There is empirically backed data regarding ‘ingroup preferences’ — people wanting to work with others like themselves — that includes gender. The industry was already male dominated, so you can’t hold that against anyone in particular. That is not to say, however, that I have not experienced my fair share of misogyny. I was once told by an investor that I should IPO the company immediately because the heartache of building a company wasn’t worth it compared to the number of Louis Vuitton and Chanel shoes I could buy.
To be honest, I think the best thing I can do for women in the technology industry is build a billion-dollar company. If I want to look at myself as a political figure, my role is to create a success story. When I get there, I can look back and reflect on that journey. If I took all of the speaking gigs I get offered — and I think this applies to a lot of female founders in the tech-industry — I would never get any work done. In the early days of the company, I was out and about more often than I am now. To be honest, I don’t like the media, or promotion. I don’t use Twitter and I think there is a bit of an echo-chamber within the start-up ecosystem. It can become consuming if you get too involved. I think the real source of success is getting that balance right. I do speaking events, and engage with the media when I think it is important for the company. At the current stage, the focus is putting our heads down and building a great product, building our team and creating good customer experiences. We have built awareness about the brand, now we have to continue to deliver around those expectations and that hype.
Robin: Has your role changed as the business has grown?
Bridget: I think that everyone’s role in the start-up/tech-industry shifts every 6 months, sometimes every 3 months. It means being prepared and adaptive — it’s challenging. There is a Sergey Brin quote — “if you aren’t breaking things, you aren’t moving fast enough.” I think it’s something you just have to get used to. However, you do need to check yourself every now and then — take stock and ask yourself if you are okay. Change and ambiguity should be expected in the start-up world. I live for it, but those aren’t natural human states. I think people want stability, certainty, continuity — those are natural and comfortable.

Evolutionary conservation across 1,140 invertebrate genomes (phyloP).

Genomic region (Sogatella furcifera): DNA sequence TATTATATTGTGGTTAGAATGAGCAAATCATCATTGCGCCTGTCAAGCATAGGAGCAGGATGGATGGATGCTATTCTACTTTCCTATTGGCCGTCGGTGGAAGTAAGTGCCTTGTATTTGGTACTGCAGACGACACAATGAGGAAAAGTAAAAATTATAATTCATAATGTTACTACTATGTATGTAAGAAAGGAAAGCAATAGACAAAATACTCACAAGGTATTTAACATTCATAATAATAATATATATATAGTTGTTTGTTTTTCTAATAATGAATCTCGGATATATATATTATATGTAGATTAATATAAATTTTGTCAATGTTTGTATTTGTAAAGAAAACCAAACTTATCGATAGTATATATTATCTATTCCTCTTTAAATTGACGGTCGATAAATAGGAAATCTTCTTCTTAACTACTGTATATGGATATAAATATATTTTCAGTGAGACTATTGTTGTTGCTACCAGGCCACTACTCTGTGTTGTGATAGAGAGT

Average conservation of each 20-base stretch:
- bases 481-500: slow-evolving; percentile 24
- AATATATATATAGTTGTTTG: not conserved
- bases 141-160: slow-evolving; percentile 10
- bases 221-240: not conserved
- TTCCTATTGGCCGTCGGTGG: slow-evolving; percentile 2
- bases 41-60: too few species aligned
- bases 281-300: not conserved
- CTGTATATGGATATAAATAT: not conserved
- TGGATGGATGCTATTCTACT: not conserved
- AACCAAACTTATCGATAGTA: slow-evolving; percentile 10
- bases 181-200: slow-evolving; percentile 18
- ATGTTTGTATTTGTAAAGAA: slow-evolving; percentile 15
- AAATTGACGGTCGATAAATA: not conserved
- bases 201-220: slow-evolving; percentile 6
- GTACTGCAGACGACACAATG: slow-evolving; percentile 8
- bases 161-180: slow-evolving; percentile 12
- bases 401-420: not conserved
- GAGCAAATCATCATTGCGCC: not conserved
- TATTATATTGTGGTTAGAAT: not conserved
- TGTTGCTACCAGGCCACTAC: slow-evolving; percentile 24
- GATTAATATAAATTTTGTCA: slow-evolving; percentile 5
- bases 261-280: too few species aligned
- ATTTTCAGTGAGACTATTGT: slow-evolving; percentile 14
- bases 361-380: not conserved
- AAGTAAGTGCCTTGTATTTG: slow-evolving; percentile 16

In 2015, we were just starting to get a project worth on average $40K posted every day, and then made it to ten-thousand consultants on the platform — those were both big milestones in the earlier days
Do you think about your leadership style?
Bridget: I frequently reflect on my impact on others and the kind of leader that I am and want to be. I think the big thing I have learned since starting the company is that I need to trust myself. There are a number of instances in my past where I wish I could go back and just say — trust yourself, trust your instincts. I think that is an important lesson for anyone starting a business, maybe women in particular.
What challenges do you face moving forward and what excites you about the future of the company?
Bridget: Business growth means personnel growth, and that can be difficult. Some of that is difficulty onboarding, etc. and retaining a customer focused company culture centred around fun, ambition, passion and being considerate as we grow in size. But, there is real difficulty in sourcing strong talent from a small pool. For example, we are currently looking to hire some data analyst and data literacy in Australia is less progressed than in other countries.
We get stories from people who say ‘we changed their life.’ That they had been doing top tier consulting work for ten years, have a Harvard MBA, have three kids and did not have the confidence to go back into a full-time job. Our platform enabled them to get back into the workforce and deliver excellent work in more flexible situations. Those are the personal stories that really resonate with me. When I realised we were making a living for countless people — that was a huge milestone in the business. Expanding these opportunities and creating global networks that revolutionise the world of professional consulting — that is what really excites me about the future of Expert360 and the platform we are creating.